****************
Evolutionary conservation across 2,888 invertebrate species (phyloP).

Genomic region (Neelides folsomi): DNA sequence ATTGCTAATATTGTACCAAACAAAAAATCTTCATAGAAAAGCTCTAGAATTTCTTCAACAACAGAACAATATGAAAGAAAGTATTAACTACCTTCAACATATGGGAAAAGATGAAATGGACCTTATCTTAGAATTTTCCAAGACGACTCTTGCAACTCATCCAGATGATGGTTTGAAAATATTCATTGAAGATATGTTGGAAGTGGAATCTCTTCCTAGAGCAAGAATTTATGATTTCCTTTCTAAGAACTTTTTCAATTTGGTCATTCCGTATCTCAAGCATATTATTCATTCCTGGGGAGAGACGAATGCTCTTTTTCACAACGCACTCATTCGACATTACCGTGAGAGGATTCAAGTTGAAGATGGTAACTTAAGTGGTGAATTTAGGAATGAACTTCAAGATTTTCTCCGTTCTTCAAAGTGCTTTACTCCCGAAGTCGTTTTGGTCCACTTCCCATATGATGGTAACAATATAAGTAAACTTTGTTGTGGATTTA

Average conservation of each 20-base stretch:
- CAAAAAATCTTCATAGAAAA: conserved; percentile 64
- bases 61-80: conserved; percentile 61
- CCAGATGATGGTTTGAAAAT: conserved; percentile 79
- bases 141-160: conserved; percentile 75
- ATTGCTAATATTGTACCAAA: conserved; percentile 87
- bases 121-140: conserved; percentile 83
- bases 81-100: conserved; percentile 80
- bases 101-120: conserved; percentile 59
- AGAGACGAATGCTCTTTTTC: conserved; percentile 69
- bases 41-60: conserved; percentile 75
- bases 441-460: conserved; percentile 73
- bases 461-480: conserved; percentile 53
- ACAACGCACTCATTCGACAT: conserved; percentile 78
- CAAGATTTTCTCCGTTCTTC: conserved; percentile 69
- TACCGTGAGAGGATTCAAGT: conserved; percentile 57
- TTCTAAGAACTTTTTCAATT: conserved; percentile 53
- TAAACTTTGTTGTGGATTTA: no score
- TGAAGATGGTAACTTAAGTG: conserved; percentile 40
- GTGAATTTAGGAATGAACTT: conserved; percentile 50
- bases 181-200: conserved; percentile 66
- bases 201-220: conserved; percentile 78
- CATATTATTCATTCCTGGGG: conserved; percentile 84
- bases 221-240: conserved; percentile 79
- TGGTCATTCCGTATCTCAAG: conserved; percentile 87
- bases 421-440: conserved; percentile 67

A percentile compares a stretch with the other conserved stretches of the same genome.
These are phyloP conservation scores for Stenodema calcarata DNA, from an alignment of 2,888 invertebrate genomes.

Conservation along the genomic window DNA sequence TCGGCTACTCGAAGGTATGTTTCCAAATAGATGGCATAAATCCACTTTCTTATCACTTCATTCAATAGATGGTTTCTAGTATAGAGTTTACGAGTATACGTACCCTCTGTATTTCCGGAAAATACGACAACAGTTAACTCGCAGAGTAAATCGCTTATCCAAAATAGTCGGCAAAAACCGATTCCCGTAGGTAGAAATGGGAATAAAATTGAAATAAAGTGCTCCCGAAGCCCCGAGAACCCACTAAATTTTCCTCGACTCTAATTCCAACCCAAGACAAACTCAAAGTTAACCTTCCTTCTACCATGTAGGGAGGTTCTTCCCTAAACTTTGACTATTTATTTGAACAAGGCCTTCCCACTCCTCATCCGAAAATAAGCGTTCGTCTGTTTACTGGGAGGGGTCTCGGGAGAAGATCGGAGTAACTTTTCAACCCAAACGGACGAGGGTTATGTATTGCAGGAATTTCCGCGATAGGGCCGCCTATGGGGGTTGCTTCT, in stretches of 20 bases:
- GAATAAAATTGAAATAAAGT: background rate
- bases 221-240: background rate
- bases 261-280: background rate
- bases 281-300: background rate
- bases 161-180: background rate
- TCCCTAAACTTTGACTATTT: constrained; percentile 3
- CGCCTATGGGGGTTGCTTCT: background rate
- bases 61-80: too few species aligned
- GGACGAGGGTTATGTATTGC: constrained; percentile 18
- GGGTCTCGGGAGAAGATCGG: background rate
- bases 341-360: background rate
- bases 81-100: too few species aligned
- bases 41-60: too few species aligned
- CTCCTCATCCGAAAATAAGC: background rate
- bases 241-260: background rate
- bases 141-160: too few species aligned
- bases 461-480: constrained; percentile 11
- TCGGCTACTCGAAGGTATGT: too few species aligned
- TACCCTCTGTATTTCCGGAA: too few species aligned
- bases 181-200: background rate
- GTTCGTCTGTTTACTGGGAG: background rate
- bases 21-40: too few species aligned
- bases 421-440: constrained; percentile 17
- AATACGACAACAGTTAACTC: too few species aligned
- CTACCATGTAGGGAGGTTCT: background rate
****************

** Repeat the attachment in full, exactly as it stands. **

Evolutionary conservation across 2,888 invertebrate species (phyloP).

Genomic region (Neelides folsomi): DNA sequence ATTGCTAATATTGTACCAAACAAAAAATCTTCATAGAAAAGCTCTAGAATTTCTTCAACAACAGAACAATATGAAAGAAAGTATTAACTACCTTCAACATATGGGAAAAGATGAAATGGACCTTATCTTAGAATTTTCCAAGACGACTCTTGCAACTCATCCAGATGATGGTTTGAAAATATTCATTGAAGATATGTTGGAAGTGGAATCTCTTCCTAGAGCAAGAATTTATGATTTCCTTTCTAAGAACTTTTTCAATTTGGTCATTCCGTATCTCAAGCATATTATTCATTCCTGGGGAGAGACGAATGCTCTTTTTCACAACGCACTCATTCGACATTACCGTGAGAGGATTCAAGTTGAAGATGGTAACTTAAGTGGTGAATTTAGGAATGAACTTCAAGATTTTCTCCGTTCTTCAAAGTGCTTTACTCCCGAAGTCGTTTTGGTCCACTTCCCATATGATGGTAACAATATAAGTAAACTTTGTTGTGGATTTA

Average conservation of each 20-base stretch:
- CAAAAAATCTTCATAGAAAA: conserved; percentile 64
- bases 61-80: conserved; percentile 61
- CCAGATGATGGTTTGAAAAT: conserved; percentile 79
- bases 141-160: conserved; percentile 75
- ATTGCTAATATTGTACCAAA: conserved; percentile 87
- bases 121-140: conserved; percentile 83
- bases 81-100: conserved; percentile 80
- bases 101-120: conserved; percentile 59
- AGAGACGAATGCTCTTTTTC: conserved; percentile 69
- bases 41-60: conserved; percentile 75
- bases 441-460: conserved; percentile 73
- bases 461-480: conserved; percentile 53
- ACAACGCACTCATTCGACAT: conserved; percentile 78
- CAAGATTTTCTCCGTTCTTC: conserved; percentile 69
- TACCGTGAGAGGATTCAAGT: conserved; percentile 57
- TTCTAAGAACTTTTTCAATT: conserved; percentile 53
- TAAACTTTGTTGTGGATTTA: no score
- TGAAGATGGTAACTTAAGTG: conserved; percentile 40
- GTGAATTTAGGAATGAACTT: conserved; percentile 50
- bases 181-200: conserved; percentile 66
- bases 201-220: conserved; percentile 78
- CATATTATTCATTCCTGGGG: conserved; percentile 84
- bases 221-240: conserved; percentile 79
- TGGTCATTCCGTATCTCAAG: conserved; percentile 87
- bases 421-440: conserved; percentile 67

A percentile compares a stretch with the other conserved stretches of the same genome.
These are phyloP conservation scores for Stenodema calcarata DNA, from an alignment of 2,888 invertebrate genomes.

Conservation along the genomic window DNA sequence TCGGCTACTCGAAGGTATGTTTCCAAATAGATGGCATAAATCCACTTTCTTATCACTTCATTCAATAGATGGTTTCTAGTATAGAGTTTACGAGTATACGTACCCTCTGTATTTCCGGAAAATACGACAACAGTTAACTCGCAGAGTAAATCGCTTATCCAAAATAGTCGGCAAAAACCGATTCCCGTAGGTAGAAATGGGAATAAAATTGAAATAAAGTGCTCCCGAAGCCCCGAGAACCCACTAAATTTTCCTCGACTCTAATTCCAACCCAAGACAAACTCAAAGTTAACCTTCCTTCTACCATGTAGGGAGGTTCTTCCCTAAACTTTGACTATTTATTTGAACAAGGCCTTCCCACTCCTCATCCGAAAATAAGCGTTCGTCTGTTTACTGGGAGGGGTCTCGGGAGAAGATCGGAGTAACTTTTCAACCCAAACGGACGAGGGTTATGTATTGCAGGAATTTCCGCGATAGGGCCGCCTATGGGGGTTGCTTCT, in stretches of 20 bases:
- GAATAAAATTGAAATAAAGT: background rate
- bases 221-240: background rate
- bases 261-280: background rate
- bases 281-300: background rate
- bases 161-180: background rate
- TCCCTAAACTTTGACTATTT: constrained; percentile 3
- CGCCTATGGGGGTTGCTTCT: background rate
- bases 61-80: too few species aligned
- GGACGAGGGTTATGTATTGC: constrained; percentile 18
- GGGTCTCGGGAGAAGATCGG: background rate
- bases 341-360: background rate
- bases 81-100: too few species aligned
- bases 41-60: too few species aligned
- CTCCTCATCCGAAAATAAGC: background rate
- bases 241-260: background rate
- bases 141-160: too few species aligned
- bases 461-480: constrained; percentile 11
- TCGGCTACTCGAAGGTATGT: too few species aligned
- TACCCTCTGTATTTCCGGAA: too few species aligned
- bases 181-200: background rate
- GTTCGTCTGTTTACTGGGAG: background rate
- bases 21-40: too few species aligned
- bases 421-440: constrained; percentile 17
- AATACGACAACAGTTAACTC: too few species aligned
- CTACCATGTAGGGAGGTTCT: background rate